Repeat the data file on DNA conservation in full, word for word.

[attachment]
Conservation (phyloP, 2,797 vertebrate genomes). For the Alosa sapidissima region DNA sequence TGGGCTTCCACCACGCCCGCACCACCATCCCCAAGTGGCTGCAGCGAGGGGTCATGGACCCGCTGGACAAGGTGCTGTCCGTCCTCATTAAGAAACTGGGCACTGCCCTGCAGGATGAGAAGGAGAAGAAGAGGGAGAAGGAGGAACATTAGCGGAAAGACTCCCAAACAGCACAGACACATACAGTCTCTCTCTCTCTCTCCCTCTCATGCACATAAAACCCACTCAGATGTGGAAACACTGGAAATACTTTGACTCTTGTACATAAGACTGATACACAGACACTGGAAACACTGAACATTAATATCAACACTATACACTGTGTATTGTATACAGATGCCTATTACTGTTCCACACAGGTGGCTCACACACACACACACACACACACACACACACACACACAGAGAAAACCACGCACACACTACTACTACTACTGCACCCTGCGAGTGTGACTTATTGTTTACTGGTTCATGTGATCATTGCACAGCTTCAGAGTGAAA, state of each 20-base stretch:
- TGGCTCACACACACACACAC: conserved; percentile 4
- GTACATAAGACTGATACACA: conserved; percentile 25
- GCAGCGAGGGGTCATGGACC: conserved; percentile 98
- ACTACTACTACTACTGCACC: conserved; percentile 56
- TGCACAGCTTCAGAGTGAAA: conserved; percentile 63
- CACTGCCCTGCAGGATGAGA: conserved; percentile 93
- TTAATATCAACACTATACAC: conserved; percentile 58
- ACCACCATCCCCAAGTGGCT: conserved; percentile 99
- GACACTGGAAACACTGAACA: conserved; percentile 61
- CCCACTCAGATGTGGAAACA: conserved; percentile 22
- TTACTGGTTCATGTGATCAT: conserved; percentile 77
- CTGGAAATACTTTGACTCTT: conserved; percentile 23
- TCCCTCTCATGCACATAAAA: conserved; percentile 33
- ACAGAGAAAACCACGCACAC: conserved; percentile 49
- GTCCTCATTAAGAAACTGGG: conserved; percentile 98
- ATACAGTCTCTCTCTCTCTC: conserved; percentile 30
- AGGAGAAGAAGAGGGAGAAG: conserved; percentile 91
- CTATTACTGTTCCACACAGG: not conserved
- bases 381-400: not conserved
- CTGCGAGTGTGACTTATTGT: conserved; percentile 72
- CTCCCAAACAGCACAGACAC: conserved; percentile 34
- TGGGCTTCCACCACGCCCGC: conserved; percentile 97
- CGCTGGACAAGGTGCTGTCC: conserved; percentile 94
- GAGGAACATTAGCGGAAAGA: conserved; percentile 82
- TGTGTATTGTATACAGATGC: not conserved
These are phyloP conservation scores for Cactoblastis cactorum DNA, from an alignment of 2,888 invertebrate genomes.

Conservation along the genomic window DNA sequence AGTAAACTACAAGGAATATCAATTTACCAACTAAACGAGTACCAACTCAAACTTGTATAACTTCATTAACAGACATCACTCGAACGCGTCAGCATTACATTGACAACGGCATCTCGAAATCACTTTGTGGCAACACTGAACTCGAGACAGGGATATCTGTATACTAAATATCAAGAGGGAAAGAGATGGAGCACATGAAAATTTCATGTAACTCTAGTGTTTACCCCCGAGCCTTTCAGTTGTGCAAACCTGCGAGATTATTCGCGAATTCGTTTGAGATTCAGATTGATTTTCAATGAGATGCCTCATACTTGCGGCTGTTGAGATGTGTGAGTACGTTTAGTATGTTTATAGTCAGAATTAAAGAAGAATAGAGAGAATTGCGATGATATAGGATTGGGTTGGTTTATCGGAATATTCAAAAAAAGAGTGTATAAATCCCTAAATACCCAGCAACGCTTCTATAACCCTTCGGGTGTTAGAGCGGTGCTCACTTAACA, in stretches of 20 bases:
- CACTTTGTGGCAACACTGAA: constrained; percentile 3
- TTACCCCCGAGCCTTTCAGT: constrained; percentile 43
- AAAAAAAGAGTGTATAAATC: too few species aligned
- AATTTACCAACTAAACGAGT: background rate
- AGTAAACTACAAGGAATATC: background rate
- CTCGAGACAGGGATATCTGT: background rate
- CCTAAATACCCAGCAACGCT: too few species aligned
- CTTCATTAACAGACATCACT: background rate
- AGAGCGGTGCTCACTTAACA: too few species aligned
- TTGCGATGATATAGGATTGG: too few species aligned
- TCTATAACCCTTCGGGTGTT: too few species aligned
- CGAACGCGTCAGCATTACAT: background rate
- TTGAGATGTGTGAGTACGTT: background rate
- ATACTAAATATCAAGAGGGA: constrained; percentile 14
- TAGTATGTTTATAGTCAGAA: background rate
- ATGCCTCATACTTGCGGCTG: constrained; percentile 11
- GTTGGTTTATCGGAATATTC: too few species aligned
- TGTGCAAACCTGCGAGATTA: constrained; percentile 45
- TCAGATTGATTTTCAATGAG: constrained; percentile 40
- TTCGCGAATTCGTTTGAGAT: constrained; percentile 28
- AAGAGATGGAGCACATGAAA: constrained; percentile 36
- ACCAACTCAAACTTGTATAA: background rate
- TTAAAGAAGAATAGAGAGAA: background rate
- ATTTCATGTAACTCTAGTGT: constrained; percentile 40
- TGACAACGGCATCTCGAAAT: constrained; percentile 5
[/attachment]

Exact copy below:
Conservation (phyloP, 2,797 vertebrate genomes). For the Alosa sapidissima region DNA sequence TGGGCTTCCACCACGCCCGCACCACCATCCCCAAGTGGCTGCAGCGAGGGGTCATGGACCCGCTGGACAAGGTGCTGTCCGTCCTCATTAAGAAACTGGGCACTGCCCTGCAGGATGAGAAGGAGAAGAAGAGGGAGAAGGAGGAACATTAGCGGAAAGACTCCCAAACAGCACAGACACATACAGTCTCTCTCTCTCTCTCCCTCTCATGCACATAAAACCCACTCAGATGTGGAAACACTGGAAATACTTTGACTCTTGTACATAAGACTGATACACAGACACTGGAAACACTGAACATTAATATCAACACTATACACTGTGTATTGTATACAGATGCCTATTACTGTTCCACACAGGTGGCTCACACACACACACACACACACACACACACACACACACAGAGAAAACCACGCACACACTACTACTACTACTGCACCCTGCGAGTGTGACTTATTGTTTACTGGTTCATGTGATCATTGCACAGCTTCAGAGTGAAA, state of each 20-base stretch:
- TGGCTCACACACACACACAC: conserved; percentile 4
- GTACATAAGACTGATACACA: conserved; percentile 25
- GCAGCGAGGGGTCATGGACC: conserved; percentile 98
- ACTACTACTACTACTGCACC: conserved; percentile 56
- TGCACAGCTTCAGAGTGAAA: conserved; percentile 63
- CACTGCCCTGCAGGATGAGA: conserved; percentile 93
- TTAATATCAACACTATACAC: conserved; percentile 58
- ACCACCATCCCCAAGTGGCT: conserved; percentile 99
- GACACTGGAAACACTGAACA: conserved; percentile 61
- CCCACTCAGATGTGGAAACA: conserved; percentile 22
- TTACTGGTTCATGTGATCAT: conserved; percentile 77
- CTGGAAATACTTTGACTCTT: conserved; percentile 23
- TCCCTCTCATGCACATAAAA: conserved; percentile 33
- ACAGAGAAAACCACGCACAC: conserved; percentile 49
- GTCCTCATTAAGAAACTGGG: conserved; percentile 98
- ATACAGTCTCTCTCTCTCTC: conserved; percentile 30
- AGGAGAAGAAGAGGGAGAAG: conserved; percentile 91
- CTATTACTGTTCCACACAGG: not conserved
- bases 381-400: not conserved
- CTGCGAGTGTGACTTATTGT: conserved; percentile 72
- CTCCCAAACAGCACAGACAC: conserved; percentile 34
- TGGGCTTCCACCACGCCCGC: conserved; percentile 97
- CGCTGGACAAGGTGCTGTCC: conserved; percentile 94
- GAGGAACATTAGCGGAAAGA: conserved; percentile 82
- TGTGTATTGTATACAGATGC: not conserved
These are phyloP conservation scores for Cactoblastis cactorum DNA, from an alignment of 2,888 invertebrate genomes.

Conservation along the genomic window DNA sequence AGTAAACTACAAGGAATATCAATTTACCAACTAAACGAGTACCAACTCAAACTTGTATAACTTCATTAACAGACATCACTCGAACGCGTCAGCATTACATTGACAACGGCATCTCGAAATCACTTTGTGGCAACACTGAACTCGAGACAGGGATATCTGTATACTAAATATCAAGAGGGAAAGAGATGGAGCACATGAAAATTTCATGTAACTCTAGTGTTTACCCCCGAGCCTTTCAGTTGTGCAAACCTGCGAGATTATTCGCGAATTCGTTTGAGATTCAGATTGATTTTCAATGAGATGCCTCATACTTGCGGCTGTTGAGATGTGTGAGTACGTTTAGTATGTTTATAGTCAGAATTAAAGAAGAATAGAGAGAATTGCGATGATATAGGATTGGGTTGGTTTATCGGAATATTCAAAAAAAGAGTGTATAAATCCCTAAATACCCAGCAACGCTTCTATAACCCTTCGGGTGTTAGAGCGGTGCTCACTTAACA, in stretches of 20 bases:
- CACTTTGTGGCAACACTGAA: constrained; percentile 3
- TTACCCCCGAGCCTTTCAGT: constrained; percentile 43
- AAAAAAAGAGTGTATAAATC: too few species aligned
- AATTTACCAACTAAACGAGT: background rate
- AGTAAACTACAAGGAATATC: background rate
- CTCGAGACAGGGATATCTGT: background rate
- CCTAAATACCCAGCAACGCT: too few species aligned
- CTTCATTAACAGACATCACT: background rate
- AGAGCGGTGCTCACTTAACA: too few species aligned
- TTGCGATGATATAGGATTGG: too few species aligned
- TCTATAACCCTTCGGGTGTT: too few species aligned
- CGAACGCGTCAGCATTACAT: background rate
- TTGAGATGTGTGAGTACGTT: background rate
- ATACTAAATATCAAGAGGGA: constrained; percentile 14
- TAGTATGTTTATAGTCAGAA: background rate
- ATGCCTCATACTTGCGGCTG: constrained; percentile 11
- GTTGGTTTATCGGAATATTC: too few species aligned
- TGTGCAAACCTGCGAGATTA: constrained; percentile 45
- TCAGATTGATTTTCAATGAG: constrained; percentile 40
- TTCGCGAATTCGTTTGAGAT: constrained; percentile 28
- AAGAGATGGAGCACATGAAA: constrained; percentile 36
- ACCAACTCAAACTTGTATAA: background rate
- TTAAAGAAGAATAGAGAGAA: background rate
- ATTTCATGTAACTCTAGTGT: constrained; percentile 40
- TGACAACGGCATCTCGAAAT: constrained; percentile 5